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The Month of December has come, and it would be nice to write an article about peace, love and brotherhood in the world, as these ideals are traditionally associated with Christmas and Year End.
No matter how much I believe in these ideals, and no matter how much these are close to my heart, I feel compelled to write about the stark realities that are upon us. Terror is no longer something that happens to strangers in Nigeria, Irak, Iran and many other foreign places. Terror is now among us. It is among us in two forms.
First, we in Europe have to deal with a multitude of refugees. Some of these are “economic” refugees, but probably the majority are fleeing the very terror of which we were recent witnesses in the very heart of Europe: Paris.
Secondly, and even more alarmingly, we now realise terrorists live and act among us. They are our neighbours and have European passports, and could strike again at any time and any place. The question is, what can we do, what should we do?
In these days, Schengen receives substantial and justified criticism. Indeed, like many if not most of the intiatives of the European Union, Schengen was agreed on hastily and sloppily. Above all, just like the Euro, it is a structure which lacks a foundation. However, Schengen is not the cause of the problems we have. If you’re old enough to remember, travel in Europe before and after Schengen days did not change all that much. Many years prior to Schengen, border controls were far and few in between, if one traveled by car or train. The main difference is for air travel, where we now no longer have to show our passports on arrival. I would argue that this frees up border control resources to focus on arrivals from outside the Schengen zone, so I am far from sure that Schengen is playing an adverse role as far as security is concerned.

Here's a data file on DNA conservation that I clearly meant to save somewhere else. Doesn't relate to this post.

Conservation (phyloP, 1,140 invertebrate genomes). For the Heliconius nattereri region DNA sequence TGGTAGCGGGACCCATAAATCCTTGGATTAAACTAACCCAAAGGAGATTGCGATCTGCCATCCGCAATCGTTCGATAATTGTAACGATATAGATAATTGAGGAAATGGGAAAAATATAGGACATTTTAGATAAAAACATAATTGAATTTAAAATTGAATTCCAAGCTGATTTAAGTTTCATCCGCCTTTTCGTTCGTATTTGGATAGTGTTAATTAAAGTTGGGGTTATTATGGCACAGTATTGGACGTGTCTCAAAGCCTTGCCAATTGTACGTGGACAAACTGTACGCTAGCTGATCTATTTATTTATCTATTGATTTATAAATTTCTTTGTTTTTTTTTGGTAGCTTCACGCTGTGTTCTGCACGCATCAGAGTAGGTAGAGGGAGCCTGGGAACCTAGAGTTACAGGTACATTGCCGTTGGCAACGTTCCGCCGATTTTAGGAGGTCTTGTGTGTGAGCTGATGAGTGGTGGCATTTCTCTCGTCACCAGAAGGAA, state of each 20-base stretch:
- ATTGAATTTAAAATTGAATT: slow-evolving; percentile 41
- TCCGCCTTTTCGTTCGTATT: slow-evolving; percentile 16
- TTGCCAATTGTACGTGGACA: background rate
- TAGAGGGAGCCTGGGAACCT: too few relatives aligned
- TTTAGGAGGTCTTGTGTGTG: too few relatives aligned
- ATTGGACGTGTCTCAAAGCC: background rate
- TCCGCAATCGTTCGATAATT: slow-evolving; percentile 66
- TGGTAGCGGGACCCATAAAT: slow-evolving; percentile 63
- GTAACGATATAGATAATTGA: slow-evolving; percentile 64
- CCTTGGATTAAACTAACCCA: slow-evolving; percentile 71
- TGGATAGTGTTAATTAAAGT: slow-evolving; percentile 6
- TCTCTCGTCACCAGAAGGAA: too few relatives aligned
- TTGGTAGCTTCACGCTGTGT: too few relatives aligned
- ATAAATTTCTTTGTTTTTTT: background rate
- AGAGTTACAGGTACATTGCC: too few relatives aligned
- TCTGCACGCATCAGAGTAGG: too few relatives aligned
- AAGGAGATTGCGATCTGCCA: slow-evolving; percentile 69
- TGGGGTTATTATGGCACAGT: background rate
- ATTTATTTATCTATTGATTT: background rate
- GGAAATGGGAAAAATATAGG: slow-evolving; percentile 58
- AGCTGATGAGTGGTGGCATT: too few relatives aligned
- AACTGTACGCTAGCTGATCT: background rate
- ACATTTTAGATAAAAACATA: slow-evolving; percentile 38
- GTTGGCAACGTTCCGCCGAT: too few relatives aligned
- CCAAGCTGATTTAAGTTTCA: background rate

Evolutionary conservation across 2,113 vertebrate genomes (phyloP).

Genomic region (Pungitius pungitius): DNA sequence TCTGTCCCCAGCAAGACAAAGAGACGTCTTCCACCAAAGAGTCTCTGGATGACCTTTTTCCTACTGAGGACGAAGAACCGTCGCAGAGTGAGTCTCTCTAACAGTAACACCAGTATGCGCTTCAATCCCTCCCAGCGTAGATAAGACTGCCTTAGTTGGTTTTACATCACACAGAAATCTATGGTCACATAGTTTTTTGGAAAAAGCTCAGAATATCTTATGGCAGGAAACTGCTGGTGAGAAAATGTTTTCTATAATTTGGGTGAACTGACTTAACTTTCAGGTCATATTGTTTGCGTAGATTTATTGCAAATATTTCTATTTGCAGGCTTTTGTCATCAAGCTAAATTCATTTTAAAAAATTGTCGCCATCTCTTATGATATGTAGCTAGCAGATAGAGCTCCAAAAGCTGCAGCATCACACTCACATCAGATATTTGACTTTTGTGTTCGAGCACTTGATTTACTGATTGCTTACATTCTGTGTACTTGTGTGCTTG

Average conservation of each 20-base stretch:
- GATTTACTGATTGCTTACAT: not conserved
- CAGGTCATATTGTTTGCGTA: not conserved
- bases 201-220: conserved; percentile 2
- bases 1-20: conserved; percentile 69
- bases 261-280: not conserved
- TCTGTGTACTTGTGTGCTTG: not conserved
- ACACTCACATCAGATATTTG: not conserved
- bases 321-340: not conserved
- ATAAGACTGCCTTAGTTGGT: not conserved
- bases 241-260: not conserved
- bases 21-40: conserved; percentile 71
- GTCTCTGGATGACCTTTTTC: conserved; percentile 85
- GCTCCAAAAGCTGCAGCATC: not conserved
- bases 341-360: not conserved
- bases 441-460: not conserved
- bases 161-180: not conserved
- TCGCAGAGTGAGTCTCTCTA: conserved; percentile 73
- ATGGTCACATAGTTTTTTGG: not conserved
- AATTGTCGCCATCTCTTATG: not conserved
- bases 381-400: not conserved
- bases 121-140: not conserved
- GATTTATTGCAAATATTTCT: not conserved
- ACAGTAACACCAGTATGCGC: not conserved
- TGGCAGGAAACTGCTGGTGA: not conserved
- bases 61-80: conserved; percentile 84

My main concern with Schengen was, at the time, and still is, much more profound. Schengen allows free circulation for all – except the Police. This means we have created one open market for criminals, whilst law enforcement remains fragemented over 28 countries. (Some of these countries, such as Belgium, are further fragmented internally.) Of course these countries “coordinate”. But we have 28 countries coordinating with 28 others. This is 784 (28 X 28) contact points – a hopeless task.
We do not need to look far for the solution. The United States of America founded the FBI in the beginning of last century. The challenges were largely the same: one de facto open country and localised law enforcement.
I am a strong believer in a real unified Europe, with a real government, a real parliament and real democratic controls. However, it looks as if we’re very far from this ideal, and it even looks as if we’re moving away from it rather than towards it. Despite this, or failing this, we urgently need a “Federal” or failing that name, a real European wide Police. A Police force which can travel and work in any country, investigate, and make arrests if need be. A Police force which reports into one centralised structure and can liaise directly with direct colleagues no matter where. A Police force which speaks one language and operates according to one set of rules.
In short, I do not believe we should close the borders. This will not counter terrorism. The terrorists are, in any case, already here. We need to open the borders for the Police.
Maarten van Leeuwen
Group Managing Director
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